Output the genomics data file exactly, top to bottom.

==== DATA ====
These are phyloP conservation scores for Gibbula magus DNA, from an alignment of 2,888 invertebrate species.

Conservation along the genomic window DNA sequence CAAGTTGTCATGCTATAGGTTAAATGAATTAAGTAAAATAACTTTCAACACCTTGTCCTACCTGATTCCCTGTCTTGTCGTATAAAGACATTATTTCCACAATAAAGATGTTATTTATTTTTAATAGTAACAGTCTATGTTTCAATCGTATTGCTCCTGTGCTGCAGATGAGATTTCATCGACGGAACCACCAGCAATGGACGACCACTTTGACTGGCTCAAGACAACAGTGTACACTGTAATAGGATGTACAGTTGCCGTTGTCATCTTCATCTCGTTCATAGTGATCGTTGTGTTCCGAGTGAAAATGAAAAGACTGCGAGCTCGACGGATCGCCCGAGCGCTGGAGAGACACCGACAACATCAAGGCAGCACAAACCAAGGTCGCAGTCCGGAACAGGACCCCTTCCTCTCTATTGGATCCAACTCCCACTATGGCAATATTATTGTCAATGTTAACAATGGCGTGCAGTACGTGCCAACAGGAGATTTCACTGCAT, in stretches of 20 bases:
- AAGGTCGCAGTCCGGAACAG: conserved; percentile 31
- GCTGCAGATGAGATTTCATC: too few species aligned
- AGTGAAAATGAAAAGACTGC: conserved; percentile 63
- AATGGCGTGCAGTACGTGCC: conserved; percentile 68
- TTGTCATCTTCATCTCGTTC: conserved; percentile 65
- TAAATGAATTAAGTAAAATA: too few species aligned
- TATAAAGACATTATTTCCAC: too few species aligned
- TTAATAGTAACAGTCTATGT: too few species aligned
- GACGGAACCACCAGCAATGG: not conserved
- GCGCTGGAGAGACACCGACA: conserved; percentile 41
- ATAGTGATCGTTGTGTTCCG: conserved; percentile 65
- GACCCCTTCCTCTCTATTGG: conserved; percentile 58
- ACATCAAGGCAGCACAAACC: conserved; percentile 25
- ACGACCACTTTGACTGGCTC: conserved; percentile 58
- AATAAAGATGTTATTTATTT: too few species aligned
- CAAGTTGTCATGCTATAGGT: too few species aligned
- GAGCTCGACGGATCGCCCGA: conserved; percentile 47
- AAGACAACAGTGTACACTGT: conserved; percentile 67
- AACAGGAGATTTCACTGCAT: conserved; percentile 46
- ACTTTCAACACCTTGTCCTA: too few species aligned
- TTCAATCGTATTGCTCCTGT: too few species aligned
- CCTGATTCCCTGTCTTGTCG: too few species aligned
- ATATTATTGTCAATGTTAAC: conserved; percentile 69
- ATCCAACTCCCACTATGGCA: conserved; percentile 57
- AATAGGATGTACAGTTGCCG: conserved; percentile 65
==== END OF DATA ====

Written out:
These are phyloP conservation scores for Gibbula magus DNA, from an alignment of 2,888 invertebrate species.

Conservation along the genomic window DNA sequence CAAGTTGTCATGCTATAGGTTAAATGAATTAAGTAAAATAACTTTCAACACCTTGTCCTACCTGATTCCCTGTCTTGTCGTATAAAGACATTATTTCCACAATAAAGATGTTATTTATTTTTAATAGTAACAGTCTATGTTTCAATCGTATTGCTCCTGTGCTGCAGATGAGATTTCATCGACGGAACCACCAGCAATGGACGACCACTTTGACTGGCTCAAGACAACAGTGTACACTGTAATAGGATGTACAGTTGCCGTTGTCATCTTCATCTCGTTCATAGTGATCGTTGTGTTCCGAGTGAAAATGAAAAGACTGCGAGCTCGACGGATCGCCCGAGCGCTGGAGAGACACCGACAACATCAAGGCAGCACAAACCAAGGTCGCAGTCCGGAACAGGACCCCTTCCTCTCTATTGGATCCAACTCCCACTATGGCAATATTATTGTCAATGTTAACAATGGCGTGCAGTACGTGCCAACAGGAGATTTCACTGCAT, in stretches of 20 bases:
- AAGGTCGCAGTCCGGAACAG: conserved; percentile 31
- GCTGCAGATGAGATTTCATC: too few species aligned
- AGTGAAAATGAAAAGACTGC: conserved; percentile 63
- AATGGCGTGCAGTACGTGCC: conserved; percentile 68
- TTGTCATCTTCATCTCGTTC: conserved; percentile 65
- TAAATGAATTAAGTAAAATA: too few species aligned
- TATAAAGACATTATTTCCAC: too few species aligned
- TTAATAGTAACAGTCTATGT: too few species aligned
- GACGGAACCACCAGCAATGG: not conserved
- GCGCTGGAGAGACACCGACA: conserved; percentile 41
- ATAGTGATCGTTGTGTTCCG: conserved; percentile 65
- GACCCCTTCCTCTCTATTGG: conserved; percentile 58
- ACATCAAGGCAGCACAAACC: conserved; percentile 25
- ACGACCACTTTGACTGGCTC: conserved; percentile 58
- AATAAAGATGTTATTTATTT: too few species aligned
- CAAGTTGTCATGCTATAGGT: too few species aligned
- GAGCTCGACGGATCGCCCGA: conserved; percentile 47
- AAGACAACAGTGTACACTGT: conserved; percentile 67
- AACAGGAGATTTCACTGCAT: conserved; percentile 46
- ACTTTCAACACCTTGTCCTA: too few species aligned
- TTCAATCGTATTGCTCCTGT: too few species aligned
- CCTGATTCCCTGTCTTGTCG: too few species aligned
- ATATTATTGTCAATGTTAAC: conserved; percentile 69
- ATCCAACTCCCACTATGGCA: conserved; percentile 57
- AATAGGATGTACAGTTGCCG: conserved; percentile 65